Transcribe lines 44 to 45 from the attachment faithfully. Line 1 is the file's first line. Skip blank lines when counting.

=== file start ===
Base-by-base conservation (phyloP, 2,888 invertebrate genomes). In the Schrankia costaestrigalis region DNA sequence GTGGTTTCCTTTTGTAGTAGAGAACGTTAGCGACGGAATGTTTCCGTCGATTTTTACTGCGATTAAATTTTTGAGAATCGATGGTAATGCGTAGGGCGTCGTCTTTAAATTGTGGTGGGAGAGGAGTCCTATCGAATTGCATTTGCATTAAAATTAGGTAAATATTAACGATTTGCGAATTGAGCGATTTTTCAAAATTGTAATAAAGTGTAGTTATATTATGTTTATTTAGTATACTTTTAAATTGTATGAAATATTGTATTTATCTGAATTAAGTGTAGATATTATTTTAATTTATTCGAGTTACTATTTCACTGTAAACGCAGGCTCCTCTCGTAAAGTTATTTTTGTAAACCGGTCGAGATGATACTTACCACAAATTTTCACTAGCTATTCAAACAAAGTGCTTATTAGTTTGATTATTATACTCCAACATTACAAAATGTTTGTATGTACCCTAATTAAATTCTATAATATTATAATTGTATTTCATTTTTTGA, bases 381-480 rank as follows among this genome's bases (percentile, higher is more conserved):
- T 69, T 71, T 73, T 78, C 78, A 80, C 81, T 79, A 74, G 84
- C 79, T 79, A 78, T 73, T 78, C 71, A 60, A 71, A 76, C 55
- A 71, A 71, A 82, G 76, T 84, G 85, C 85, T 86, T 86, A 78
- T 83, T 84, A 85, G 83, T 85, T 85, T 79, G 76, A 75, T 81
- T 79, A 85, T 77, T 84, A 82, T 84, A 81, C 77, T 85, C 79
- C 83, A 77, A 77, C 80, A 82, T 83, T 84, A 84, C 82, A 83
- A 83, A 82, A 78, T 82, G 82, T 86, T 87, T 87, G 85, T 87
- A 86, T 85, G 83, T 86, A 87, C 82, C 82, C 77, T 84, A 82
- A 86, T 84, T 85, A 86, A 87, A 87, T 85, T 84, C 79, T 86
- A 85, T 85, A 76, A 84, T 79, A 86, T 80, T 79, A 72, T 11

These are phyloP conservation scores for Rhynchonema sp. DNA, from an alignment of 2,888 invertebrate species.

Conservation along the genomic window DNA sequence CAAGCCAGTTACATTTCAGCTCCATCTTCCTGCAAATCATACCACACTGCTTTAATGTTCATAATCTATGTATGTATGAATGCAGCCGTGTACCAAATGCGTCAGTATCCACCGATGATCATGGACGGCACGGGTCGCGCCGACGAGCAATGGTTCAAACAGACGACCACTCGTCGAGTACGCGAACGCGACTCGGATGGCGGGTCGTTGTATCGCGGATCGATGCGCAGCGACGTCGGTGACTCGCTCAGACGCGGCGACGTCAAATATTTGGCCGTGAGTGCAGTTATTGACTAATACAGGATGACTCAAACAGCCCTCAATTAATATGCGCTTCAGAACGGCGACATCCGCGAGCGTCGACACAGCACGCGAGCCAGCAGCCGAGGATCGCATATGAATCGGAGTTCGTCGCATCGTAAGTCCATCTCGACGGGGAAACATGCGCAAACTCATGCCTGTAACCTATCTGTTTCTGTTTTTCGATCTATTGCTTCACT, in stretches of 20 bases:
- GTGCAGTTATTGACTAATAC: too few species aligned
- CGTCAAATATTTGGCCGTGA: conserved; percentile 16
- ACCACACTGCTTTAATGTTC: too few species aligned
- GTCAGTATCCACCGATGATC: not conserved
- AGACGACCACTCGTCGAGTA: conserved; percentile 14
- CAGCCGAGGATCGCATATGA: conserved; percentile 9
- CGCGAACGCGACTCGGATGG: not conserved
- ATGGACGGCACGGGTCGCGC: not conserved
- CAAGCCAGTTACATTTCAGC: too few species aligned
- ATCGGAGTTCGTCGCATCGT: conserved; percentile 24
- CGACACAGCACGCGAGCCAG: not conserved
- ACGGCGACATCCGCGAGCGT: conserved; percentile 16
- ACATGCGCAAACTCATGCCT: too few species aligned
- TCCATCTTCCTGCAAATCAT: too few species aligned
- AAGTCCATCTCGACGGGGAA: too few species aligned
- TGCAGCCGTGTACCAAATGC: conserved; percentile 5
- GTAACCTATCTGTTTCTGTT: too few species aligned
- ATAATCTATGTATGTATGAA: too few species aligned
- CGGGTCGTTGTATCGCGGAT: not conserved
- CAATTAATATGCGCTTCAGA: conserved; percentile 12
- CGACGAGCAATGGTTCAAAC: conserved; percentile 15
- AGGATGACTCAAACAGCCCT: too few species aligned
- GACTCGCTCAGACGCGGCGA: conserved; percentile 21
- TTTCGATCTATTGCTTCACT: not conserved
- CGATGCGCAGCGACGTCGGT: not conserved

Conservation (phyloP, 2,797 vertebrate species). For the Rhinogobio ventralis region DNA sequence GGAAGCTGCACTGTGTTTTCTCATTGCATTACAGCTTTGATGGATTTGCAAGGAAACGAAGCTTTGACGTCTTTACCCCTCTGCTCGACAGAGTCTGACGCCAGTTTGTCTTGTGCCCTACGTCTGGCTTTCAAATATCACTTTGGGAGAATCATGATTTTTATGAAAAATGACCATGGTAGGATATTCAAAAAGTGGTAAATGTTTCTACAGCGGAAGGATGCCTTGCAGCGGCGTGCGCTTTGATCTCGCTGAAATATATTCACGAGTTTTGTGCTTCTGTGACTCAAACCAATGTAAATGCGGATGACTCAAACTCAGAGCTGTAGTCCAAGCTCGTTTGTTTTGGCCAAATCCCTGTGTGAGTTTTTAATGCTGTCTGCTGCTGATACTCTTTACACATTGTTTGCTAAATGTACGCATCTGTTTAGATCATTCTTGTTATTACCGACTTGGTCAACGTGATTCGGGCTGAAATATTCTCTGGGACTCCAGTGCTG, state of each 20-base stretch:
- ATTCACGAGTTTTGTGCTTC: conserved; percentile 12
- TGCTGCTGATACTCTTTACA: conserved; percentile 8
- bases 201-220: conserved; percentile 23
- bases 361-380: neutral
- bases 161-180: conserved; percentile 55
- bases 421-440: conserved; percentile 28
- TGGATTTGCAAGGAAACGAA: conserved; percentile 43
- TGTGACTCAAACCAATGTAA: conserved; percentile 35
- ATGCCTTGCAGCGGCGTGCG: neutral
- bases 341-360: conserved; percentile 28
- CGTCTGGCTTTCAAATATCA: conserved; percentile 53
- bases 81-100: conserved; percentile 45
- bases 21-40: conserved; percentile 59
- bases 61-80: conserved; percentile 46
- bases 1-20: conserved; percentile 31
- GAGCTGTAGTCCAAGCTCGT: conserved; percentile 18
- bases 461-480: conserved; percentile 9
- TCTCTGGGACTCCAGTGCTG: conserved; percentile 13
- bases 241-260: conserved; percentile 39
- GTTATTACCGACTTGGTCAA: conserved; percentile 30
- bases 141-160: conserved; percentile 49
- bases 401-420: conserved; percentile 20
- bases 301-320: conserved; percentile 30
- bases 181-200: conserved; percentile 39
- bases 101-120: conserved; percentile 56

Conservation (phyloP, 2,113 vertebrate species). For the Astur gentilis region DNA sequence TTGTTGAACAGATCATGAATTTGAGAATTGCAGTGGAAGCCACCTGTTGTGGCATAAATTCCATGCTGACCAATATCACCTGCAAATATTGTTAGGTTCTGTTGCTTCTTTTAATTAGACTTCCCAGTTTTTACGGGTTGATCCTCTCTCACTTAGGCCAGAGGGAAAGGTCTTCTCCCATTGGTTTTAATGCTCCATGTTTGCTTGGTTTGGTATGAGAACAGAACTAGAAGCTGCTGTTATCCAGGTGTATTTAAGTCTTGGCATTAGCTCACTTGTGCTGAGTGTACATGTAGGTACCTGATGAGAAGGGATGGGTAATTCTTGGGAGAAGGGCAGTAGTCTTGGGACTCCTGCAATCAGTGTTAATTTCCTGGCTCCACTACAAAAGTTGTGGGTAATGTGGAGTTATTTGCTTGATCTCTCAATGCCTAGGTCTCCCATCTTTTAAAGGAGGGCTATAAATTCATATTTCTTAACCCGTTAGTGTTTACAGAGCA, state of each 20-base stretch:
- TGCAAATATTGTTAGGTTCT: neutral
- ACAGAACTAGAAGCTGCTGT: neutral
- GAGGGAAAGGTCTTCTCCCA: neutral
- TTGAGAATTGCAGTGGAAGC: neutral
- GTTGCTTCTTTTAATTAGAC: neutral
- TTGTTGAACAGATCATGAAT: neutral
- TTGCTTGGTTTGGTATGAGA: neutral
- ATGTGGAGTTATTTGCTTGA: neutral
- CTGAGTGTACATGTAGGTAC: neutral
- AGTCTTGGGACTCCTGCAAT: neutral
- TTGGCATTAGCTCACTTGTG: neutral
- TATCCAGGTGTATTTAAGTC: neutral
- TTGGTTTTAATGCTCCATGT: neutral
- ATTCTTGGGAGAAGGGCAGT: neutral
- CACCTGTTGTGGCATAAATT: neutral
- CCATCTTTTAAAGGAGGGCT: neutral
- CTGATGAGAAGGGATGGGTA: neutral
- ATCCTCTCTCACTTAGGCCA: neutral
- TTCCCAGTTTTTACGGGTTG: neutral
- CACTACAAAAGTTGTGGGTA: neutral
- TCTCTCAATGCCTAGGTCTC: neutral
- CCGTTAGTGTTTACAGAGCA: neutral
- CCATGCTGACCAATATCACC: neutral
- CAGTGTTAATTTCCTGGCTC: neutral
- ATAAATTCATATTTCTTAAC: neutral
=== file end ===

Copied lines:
- bases 161-180: conserved; percentile 55
- bases 421-440: conserved; percentile 28